I love stuff like this, little unofficial crossovers between universes, and this one is one of my favorites. My pals Jason Young and Eric Shonborn have both had work published on the excellent Repaneled blog, and I thought I'd give a shot to joining them. I've been told that copying other artists is a totally normal way to learn, so it's both fun and educational, and how many things can say that they're both of those things? One night, while drawing with Eric and Jason, I decided to redraw the panel above. I penciled it, and Jason inked it. Here's the lettered black and white:

Hulk426Repanel

Jason's inks are awesome. I particularly like the 'halo' effect around Hal's shirt/fist. I colored it with colored pencils, and submitted it to Repaneled. By some miracle, it's being featured today. You can check out the finished product here, and be sure to check out the other great stuff there, too.

Aug 30, 2011

Jody and Mark's Wedding Favor

While I haven't blogged in a while, that doesn't mean I haven't been drawing. Maybe not as much as I could or should be, but some drawing is better than no drawing, I think. A few things I can't show you yet because they're either not done or because I'm saving them for a special occasion (I don't know what that means), but I can show you this, which I drew for my friends Jody and Mark for their wedding.

Jody and Mark are big Iron Man fans, so they asked me to recreate the cover to Amazing Spider-Man Annual #21 (which actually had two different covers)...

ASMAnnual21aASMAnnual21b

...but with Iron Man characters instead of Spidey characters.

Their wedding was superhero themed, with Mark as Iron Man, and his groomsmen as Spider-Man, The Hulk, Captain America, and Wolverine. Also, apparently Pepper Potts has her own set of armor in comics now, a variation on the Silver Centurion armor, and she goes by the name of Rescue. So that's a thing that she wanted to include. I looked up Rescue's armor and wasn't impressed - too many plates and unnecessary pieces - but I figured since I was going to be using Iron Man's silver age armor, I would modify Pepper's armor to look more like the original Silver Centurion.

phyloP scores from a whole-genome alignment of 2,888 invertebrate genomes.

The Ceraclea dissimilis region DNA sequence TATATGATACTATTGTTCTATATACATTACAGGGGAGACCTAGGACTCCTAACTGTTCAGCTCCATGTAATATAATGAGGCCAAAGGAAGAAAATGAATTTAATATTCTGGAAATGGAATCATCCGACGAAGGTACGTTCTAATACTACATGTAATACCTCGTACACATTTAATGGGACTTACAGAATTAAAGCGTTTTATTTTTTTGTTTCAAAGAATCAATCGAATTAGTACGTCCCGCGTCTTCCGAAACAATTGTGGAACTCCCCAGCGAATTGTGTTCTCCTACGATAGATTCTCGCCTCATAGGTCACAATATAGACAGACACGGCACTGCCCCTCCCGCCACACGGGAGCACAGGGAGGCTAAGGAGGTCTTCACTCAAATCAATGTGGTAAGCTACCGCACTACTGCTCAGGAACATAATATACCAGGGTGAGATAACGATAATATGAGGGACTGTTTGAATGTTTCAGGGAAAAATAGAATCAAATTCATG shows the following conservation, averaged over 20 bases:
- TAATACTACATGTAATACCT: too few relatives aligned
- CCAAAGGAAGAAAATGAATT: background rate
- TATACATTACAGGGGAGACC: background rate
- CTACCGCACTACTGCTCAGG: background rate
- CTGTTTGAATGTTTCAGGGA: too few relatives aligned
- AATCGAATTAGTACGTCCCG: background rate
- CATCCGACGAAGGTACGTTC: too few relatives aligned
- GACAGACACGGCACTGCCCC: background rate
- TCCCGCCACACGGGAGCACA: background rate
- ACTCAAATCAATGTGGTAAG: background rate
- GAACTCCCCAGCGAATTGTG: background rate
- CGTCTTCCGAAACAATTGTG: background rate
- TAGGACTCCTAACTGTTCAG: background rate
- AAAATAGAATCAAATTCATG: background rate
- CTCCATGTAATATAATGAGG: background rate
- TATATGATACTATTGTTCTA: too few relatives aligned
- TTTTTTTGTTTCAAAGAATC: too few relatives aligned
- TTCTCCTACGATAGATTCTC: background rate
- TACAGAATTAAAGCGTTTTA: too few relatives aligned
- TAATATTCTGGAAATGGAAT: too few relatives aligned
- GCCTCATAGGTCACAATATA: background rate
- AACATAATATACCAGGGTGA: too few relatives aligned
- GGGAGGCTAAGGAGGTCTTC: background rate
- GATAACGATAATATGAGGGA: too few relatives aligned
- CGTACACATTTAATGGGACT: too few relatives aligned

Here's the piece that I first drew, around two months before their wedding.

IronManWedding

I was really happy with this. I didn't want to screw it up from there. So rather than do any more work on it, I let it sit for another two months, until finally, a week before their wedding, at more or less the last possible moment, I decided to finish. I need a deadline, is what I'm saying. Here's the finished product. I drew in the rest of the groomsmen, and added in the logos and their heads.

IronManWeddingComplete2

They put copies of this on the tables at the reception, along with crayons so the guests could color. I understand people had a lot of fun with them, and that there were an appropriate number of devil horns drawn on both of their heads.

Congrats, Jody and Mark!

Jul 4, 2011

Not Exactly the Fastest Man Alive

So I haven't updated in a while. That's mostly because I haven't been drawing a ton lately. I've been busy with other things, and while some of those things are video games and mainlining TV shows, not all of them are. Here's what I've been doing:

Writing - I've written a short story to submit to the Machine of Death 2 anthology. I may write another one before the July 15th deadline. I'm pretty happy with this first story, though.

Workin' On My Fitness - I got on the scale a few weeks ago and did not like what I saw, so I, with Jennie's help, have started dieting and exercising. This past week was the first week we've done it, and I've already lost 8 pounds. It's exciting, and hopefully means I will live longer, thus giving me more of a lifetime to not blog. Hooray?

I sat down to draw last night while we watched Black Swan. I intended to try to draw Natalie Portman or something else from the movie (I'd seen it before so I didn't mind being distracted), but I couldn't get into it. When I can't think of what to draw, I draw The Flash. So I drew The Flash.

TheFlash1

Good old Wally West. How about those proportions? He looks like a He-Man figure. I decided to move on from just drawing heads, though, to trying to draw full figures. I read the next chapter of the DC Comics drawing book, which was anatomy, and afterwards my head was swimming with all of the muscles and how they move and what-not. I know I'm not going to do it well on my first try, and this drawing is proof of that, but I'm going to keep trying. That's what this is all about, right? About the only thing I really like about this drawing is the left hand. The rest...well, it's a process.

I've got a few books to read and work through now, so hopefully I'll be posting more. I'll try to play fewer video games, too. It's really just Batman: Arkham Asylum that I've been playing. What a great game.

Till next time.